At full capacity, the complex will hold just 250 visitors, each of whom will have to pay £19 for two hours and £45 for a full day to enjoy the main complex. Treatments — ranging from £38 for an alarming-sounding Alpine hay bath to £135 for a caviar-and-pearl facial — are extra.
Even the £6 discount for residents to the tiny Cross Bath is unlikely to soothe ruffled feathers. 'It is incompetence on a magnificent scale,' rages Norris. 'Put it this way — if you buy a Mini and it ends up costing a million, it's never going to be good value, however hard you flog it.'
I'm not so sure. The New Royal Bath is an exceptionally beautiful building in a stunning setting. The waters shimmer invitingly and the marriage between Georgian, Roman and 21st-century architecture is a great success.
The Romans would doubtless have been appalled at the costly mess. Yet, as Rollins puts it: 'I'm sure there were hiccups back then, but it would have been a lot easier.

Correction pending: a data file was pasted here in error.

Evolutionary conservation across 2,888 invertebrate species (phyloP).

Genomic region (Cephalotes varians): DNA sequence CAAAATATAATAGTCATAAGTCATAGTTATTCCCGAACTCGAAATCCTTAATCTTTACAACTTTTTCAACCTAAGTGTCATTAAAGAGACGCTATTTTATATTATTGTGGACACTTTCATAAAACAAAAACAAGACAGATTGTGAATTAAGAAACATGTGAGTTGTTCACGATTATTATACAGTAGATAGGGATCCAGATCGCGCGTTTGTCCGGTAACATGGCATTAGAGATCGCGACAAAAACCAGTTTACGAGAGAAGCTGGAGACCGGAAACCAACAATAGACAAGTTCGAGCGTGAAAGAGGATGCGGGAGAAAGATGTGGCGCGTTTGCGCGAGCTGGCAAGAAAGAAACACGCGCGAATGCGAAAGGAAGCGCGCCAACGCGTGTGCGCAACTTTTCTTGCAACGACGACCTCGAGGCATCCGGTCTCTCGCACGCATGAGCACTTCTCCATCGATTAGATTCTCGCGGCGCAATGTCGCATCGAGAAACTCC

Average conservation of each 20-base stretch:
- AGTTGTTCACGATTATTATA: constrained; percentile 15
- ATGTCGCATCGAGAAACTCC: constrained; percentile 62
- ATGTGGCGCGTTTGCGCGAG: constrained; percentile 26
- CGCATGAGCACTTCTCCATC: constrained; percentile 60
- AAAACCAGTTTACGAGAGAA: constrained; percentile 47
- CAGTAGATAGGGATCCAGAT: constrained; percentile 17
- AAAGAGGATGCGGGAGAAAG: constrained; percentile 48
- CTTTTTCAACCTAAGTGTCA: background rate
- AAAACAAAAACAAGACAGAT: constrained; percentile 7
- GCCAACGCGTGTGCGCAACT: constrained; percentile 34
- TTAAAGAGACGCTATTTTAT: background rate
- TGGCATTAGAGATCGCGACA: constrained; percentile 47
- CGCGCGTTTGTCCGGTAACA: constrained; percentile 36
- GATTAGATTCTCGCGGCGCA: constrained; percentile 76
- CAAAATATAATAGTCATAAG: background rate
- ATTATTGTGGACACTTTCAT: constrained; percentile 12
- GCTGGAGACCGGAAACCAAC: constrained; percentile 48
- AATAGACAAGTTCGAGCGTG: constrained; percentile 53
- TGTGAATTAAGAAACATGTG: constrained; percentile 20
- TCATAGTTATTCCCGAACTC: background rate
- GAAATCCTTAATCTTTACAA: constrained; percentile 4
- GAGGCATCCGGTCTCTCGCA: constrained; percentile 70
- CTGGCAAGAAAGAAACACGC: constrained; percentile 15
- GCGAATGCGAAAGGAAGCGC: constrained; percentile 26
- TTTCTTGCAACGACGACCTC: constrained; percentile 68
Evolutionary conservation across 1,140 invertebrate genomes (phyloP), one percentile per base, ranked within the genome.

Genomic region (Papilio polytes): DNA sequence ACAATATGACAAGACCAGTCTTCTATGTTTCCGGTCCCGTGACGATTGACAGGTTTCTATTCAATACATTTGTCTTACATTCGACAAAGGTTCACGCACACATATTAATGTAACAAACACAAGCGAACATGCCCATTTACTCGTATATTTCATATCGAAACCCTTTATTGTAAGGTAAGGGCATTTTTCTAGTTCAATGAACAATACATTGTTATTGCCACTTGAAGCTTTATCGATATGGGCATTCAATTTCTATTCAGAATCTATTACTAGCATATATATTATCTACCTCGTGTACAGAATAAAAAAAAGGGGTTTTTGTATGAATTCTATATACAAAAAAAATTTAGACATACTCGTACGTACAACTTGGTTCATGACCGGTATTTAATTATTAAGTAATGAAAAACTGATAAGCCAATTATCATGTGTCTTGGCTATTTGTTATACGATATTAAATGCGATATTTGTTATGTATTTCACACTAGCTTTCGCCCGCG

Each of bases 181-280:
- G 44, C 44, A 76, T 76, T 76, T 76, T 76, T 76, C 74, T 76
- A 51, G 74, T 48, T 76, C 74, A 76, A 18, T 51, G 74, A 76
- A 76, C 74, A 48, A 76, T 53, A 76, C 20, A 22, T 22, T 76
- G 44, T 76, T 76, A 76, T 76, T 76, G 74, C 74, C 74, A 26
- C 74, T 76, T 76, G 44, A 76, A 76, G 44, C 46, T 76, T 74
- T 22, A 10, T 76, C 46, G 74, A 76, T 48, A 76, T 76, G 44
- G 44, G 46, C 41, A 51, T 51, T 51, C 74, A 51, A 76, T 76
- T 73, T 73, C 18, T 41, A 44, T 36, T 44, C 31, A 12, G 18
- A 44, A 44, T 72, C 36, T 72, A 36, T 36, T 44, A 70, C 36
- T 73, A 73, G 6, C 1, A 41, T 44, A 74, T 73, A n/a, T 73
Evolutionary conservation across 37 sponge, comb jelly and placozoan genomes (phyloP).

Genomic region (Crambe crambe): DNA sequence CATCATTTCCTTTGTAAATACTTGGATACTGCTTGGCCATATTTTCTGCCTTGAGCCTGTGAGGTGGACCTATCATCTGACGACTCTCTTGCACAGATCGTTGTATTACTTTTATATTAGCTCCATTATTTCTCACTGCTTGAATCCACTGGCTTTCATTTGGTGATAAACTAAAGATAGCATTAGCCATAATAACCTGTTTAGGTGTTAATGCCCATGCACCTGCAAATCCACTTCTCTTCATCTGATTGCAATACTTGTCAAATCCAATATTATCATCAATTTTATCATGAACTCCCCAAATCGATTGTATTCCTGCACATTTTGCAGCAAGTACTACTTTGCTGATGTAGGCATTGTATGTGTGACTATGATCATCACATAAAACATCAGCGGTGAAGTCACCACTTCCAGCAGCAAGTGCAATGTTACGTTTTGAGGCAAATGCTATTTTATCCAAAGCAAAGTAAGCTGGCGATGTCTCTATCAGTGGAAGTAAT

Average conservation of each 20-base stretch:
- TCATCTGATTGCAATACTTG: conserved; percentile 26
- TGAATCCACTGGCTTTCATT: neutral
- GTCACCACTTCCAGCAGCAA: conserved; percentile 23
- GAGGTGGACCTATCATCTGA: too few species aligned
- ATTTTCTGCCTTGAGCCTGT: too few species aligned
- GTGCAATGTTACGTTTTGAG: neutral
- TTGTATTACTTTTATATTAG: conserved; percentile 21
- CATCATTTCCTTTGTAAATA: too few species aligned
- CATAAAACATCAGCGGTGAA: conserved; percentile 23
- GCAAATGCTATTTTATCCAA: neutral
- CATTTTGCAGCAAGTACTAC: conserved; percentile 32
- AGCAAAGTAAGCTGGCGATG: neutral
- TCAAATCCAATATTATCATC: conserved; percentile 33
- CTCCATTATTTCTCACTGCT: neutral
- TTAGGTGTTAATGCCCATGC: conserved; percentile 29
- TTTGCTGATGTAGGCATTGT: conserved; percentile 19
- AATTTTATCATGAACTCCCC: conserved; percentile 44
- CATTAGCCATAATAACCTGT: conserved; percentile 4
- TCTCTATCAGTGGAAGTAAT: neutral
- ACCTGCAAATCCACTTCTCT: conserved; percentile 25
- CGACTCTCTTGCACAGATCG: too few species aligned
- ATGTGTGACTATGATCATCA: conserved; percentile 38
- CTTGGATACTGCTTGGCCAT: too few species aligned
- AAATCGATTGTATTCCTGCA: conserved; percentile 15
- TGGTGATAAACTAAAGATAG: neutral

'After all, if the slaves got things wrong, their masters could just lop a few heads off. If only things had been as simple in Bath today.'
Ribchester’s Roman Bath House
The Roman bath house at Ribchester was built around 100 AD. Today, there are quite substantial remains of the foundations, allowing you to walk around and view its different rooms and features. It is of the simple ‘row-type bath suite’, similar to the ones found at the Roman forts at Hardknott (Cumbria) and Corbridge (Northumberland).
Furnace room with tepidarium in the distance
The bath house at Ribchester consisted of a number of rooms each with a different function. These included an apodyterium (changing room) and frigidarium (an unheated room with a cold plunge pool). A furnace room provided warmth to three rooms that would have had needed under floor heating. These were the caldarium (hot and moist room, with a hot bath), the laconium or sudatorium (a circular, hot and dry room like a sauna), and tepidarium (a warm room, just to sit and relax in).